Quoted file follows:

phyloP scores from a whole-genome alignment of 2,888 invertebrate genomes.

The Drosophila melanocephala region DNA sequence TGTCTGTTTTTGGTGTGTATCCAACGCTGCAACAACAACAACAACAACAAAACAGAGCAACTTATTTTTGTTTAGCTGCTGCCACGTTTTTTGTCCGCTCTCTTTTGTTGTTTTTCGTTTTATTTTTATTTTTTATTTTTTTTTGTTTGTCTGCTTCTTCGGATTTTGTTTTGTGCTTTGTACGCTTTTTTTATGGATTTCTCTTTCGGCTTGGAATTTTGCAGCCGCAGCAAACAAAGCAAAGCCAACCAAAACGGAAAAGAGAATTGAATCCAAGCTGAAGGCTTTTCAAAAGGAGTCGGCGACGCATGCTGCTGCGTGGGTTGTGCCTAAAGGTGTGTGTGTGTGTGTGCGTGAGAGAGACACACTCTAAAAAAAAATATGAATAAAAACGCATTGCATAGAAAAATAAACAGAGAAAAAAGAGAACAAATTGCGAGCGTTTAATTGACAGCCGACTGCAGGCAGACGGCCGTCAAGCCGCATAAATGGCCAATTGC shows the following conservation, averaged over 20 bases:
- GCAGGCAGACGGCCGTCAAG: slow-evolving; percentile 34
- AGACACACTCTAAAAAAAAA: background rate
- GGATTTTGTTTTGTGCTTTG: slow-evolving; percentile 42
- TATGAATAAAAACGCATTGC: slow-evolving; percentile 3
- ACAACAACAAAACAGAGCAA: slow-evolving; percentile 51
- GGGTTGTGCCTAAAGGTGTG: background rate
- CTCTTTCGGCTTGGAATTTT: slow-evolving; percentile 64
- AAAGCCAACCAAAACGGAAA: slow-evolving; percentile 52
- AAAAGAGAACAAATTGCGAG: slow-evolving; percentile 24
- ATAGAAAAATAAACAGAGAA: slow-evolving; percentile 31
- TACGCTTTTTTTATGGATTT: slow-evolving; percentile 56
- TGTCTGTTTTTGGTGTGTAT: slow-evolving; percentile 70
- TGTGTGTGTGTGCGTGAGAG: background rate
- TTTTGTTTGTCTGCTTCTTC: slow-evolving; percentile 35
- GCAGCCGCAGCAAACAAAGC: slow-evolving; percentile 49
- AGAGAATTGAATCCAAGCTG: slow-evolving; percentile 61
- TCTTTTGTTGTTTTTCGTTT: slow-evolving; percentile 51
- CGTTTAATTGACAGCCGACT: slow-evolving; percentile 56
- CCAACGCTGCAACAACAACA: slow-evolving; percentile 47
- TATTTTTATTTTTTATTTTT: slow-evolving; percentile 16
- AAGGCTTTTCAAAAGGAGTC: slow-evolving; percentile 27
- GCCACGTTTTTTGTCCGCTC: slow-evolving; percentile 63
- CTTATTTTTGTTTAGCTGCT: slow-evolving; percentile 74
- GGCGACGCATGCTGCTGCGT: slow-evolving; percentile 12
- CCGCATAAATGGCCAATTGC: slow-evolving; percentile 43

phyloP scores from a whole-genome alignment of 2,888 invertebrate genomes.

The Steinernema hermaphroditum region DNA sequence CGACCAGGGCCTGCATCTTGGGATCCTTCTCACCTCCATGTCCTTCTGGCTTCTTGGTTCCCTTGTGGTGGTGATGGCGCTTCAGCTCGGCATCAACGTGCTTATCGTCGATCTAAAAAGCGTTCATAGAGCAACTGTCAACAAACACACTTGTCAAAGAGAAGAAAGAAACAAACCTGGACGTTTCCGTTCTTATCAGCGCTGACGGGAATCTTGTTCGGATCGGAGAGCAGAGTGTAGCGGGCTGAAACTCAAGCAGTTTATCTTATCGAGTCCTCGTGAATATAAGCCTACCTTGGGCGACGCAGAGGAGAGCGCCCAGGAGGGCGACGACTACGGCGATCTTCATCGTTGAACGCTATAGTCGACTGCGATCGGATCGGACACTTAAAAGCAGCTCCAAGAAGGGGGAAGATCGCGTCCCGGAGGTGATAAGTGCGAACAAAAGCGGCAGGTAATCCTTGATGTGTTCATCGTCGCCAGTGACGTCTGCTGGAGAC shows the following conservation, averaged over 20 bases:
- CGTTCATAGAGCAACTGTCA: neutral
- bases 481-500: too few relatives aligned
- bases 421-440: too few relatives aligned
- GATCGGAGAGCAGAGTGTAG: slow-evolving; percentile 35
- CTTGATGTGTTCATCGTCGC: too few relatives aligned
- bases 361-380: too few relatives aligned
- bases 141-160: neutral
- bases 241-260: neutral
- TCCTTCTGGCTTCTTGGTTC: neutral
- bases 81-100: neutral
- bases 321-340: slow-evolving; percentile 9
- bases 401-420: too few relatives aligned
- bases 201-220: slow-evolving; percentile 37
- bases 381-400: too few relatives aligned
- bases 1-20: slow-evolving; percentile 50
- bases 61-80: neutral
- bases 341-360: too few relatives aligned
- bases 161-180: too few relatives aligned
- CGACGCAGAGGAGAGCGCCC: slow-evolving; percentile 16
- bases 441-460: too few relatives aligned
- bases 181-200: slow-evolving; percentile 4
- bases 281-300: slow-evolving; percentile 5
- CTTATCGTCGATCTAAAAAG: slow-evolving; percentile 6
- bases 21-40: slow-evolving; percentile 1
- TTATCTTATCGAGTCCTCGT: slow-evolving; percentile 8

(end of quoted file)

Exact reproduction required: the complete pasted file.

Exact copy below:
phyloP scores from a whole-genome alignment of 2,888 invertebrate genomes.

The Drosophila melanocephala region DNA sequence TGTCTGTTTTTGGTGTGTATCCAACGCTGCAACAACAACAACAACAACAAAACAGAGCAACTTATTTTTGTTTAGCTGCTGCCACGTTTTTTGTCCGCTCTCTTTTGTTGTTTTTCGTTTTATTTTTATTTTTTATTTTTTTTTGTTTGTCTGCTTCTTCGGATTTTGTTTTGTGCTTTGTACGCTTTTTTTATGGATTTCTCTTTCGGCTTGGAATTTTGCAGCCGCAGCAAACAAAGCAAAGCCAACCAAAACGGAAAAGAGAATTGAATCCAAGCTGAAGGCTTTTCAAAAGGAGTCGGCGACGCATGCTGCTGCGTGGGTTGTGCCTAAAGGTGTGTGTGTGTGTGTGCGTGAGAGAGACACACTCTAAAAAAAAATATGAATAAAAACGCATTGCATAGAAAAATAAACAGAGAAAAAAGAGAACAAATTGCGAGCGTTTAATTGACAGCCGACTGCAGGCAGACGGCCGTCAAGCCGCATAAATGGCCAATTGC shows the following conservation, averaged over 20 bases:
- GCAGGCAGACGGCCGTCAAG: slow-evolving; percentile 34
- AGACACACTCTAAAAAAAAA: background rate
- GGATTTTGTTTTGTGCTTTG: slow-evolving; percentile 42
- TATGAATAAAAACGCATTGC: slow-evolving; percentile 3
- ACAACAACAAAACAGAGCAA: slow-evolving; percentile 51
- GGGTTGTGCCTAAAGGTGTG: background rate
- CTCTTTCGGCTTGGAATTTT: slow-evolving; percentile 64
- AAAGCCAACCAAAACGGAAA: slow-evolving; percentile 52
- AAAAGAGAACAAATTGCGAG: slow-evolving; percentile 24
- ATAGAAAAATAAACAGAGAA: slow-evolving; percentile 31
- TACGCTTTTTTTATGGATTT: slow-evolving; percentile 56
- TGTCTGTTTTTGGTGTGTAT: slow-evolving; percentile 70
- TGTGTGTGTGTGCGTGAGAG: background rate
- TTTTGTTTGTCTGCTTCTTC: slow-evolving; percentile 35
- GCAGCCGCAGCAAACAAAGC: slow-evolving; percentile 49
- AGAGAATTGAATCCAAGCTG: slow-evolving; percentile 61
- TCTTTTGTTGTTTTTCGTTT: slow-evolving; percentile 51
- CGTTTAATTGACAGCCGACT: slow-evolving; percentile 56
- CCAACGCTGCAACAACAACA: slow-evolving; percentile 47
- TATTTTTATTTTTTATTTTT: slow-evolving; percentile 16
- AAGGCTTTTCAAAAGGAGTC: slow-evolving; percentile 27
- GCCACGTTTTTTGTCCGCTC: slow-evolving; percentile 63
- CTTATTTTTGTTTAGCTGCT: slow-evolving; percentile 74
- GGCGACGCATGCTGCTGCGT: slow-evolving; percentile 12
- CCGCATAAATGGCCAATTGC: slow-evolving; percentile 43

phyloP scores from a whole-genome alignment of 2,888 invertebrate genomes.

The Steinernema hermaphroditum region DNA sequence CGACCAGGGCCTGCATCTTGGGATCCTTCTCACCTCCATGTCCTTCTGGCTTCTTGGTTCCCTTGTGGTGGTGATGGCGCTTCAGCTCGGCATCAACGTGCTTATCGTCGATCTAAAAAGCGTTCATAGAGCAACTGTCAACAAACACACTTGTCAAAGAGAAGAAAGAAACAAACCTGGACGTTTCCGTTCTTATCAGCGCTGACGGGAATCTTGTTCGGATCGGAGAGCAGAGTGTAGCGGGCTGAAACTCAAGCAGTTTATCTTATCGAGTCCTCGTGAATATAAGCCTACCTTGGGCGACGCAGAGGAGAGCGCCCAGGAGGGCGACGACTACGGCGATCTTCATCGTTGAACGCTATAGTCGACTGCGATCGGATCGGACACTTAAAAGCAGCTCCAAGAAGGGGGAAGATCGCGTCCCGGAGGTGATAAGTGCGAACAAAAGCGGCAGGTAATCCTTGATGTGTTCATCGTCGCCAGTGACGTCTGCTGGAGAC shows the following conservation, averaged over 20 bases:
- CGTTCATAGAGCAACTGTCA: neutral
- bases 481-500: too few relatives aligned
- bases 421-440: too few relatives aligned
- GATCGGAGAGCAGAGTGTAG: slow-evolving; percentile 35
- CTTGATGTGTTCATCGTCGC: too few relatives aligned
- bases 361-380: too few relatives aligned
- bases 141-160: neutral
- bases 241-260: neutral
- TCCTTCTGGCTTCTTGGTTC: neutral
- bases 81-100: neutral
- bases 321-340: slow-evolving; percentile 9
- bases 401-420: too few relatives aligned
- bases 201-220: slow-evolving; percentile 37
- bases 381-400: too few relatives aligned
- bases 1-20: slow-evolving; percentile 50
- bases 61-80: neutral
- bases 341-360: too few relatives aligned
- bases 161-180: too few relatives aligned
- CGACGCAGAGGAGAGCGCCC: slow-evolving; percentile 16
- bases 441-460: too few relatives aligned
- bases 181-200: slow-evolving; percentile 4
- bases 281-300: slow-evolving; percentile 5
- CTTATCGTCGATCTAAAAAG: slow-evolving; percentile 6
- bases 21-40: slow-evolving; percentile 1
- TTATCTTATCGAGTCCTCGT: slow-evolving; percentile 8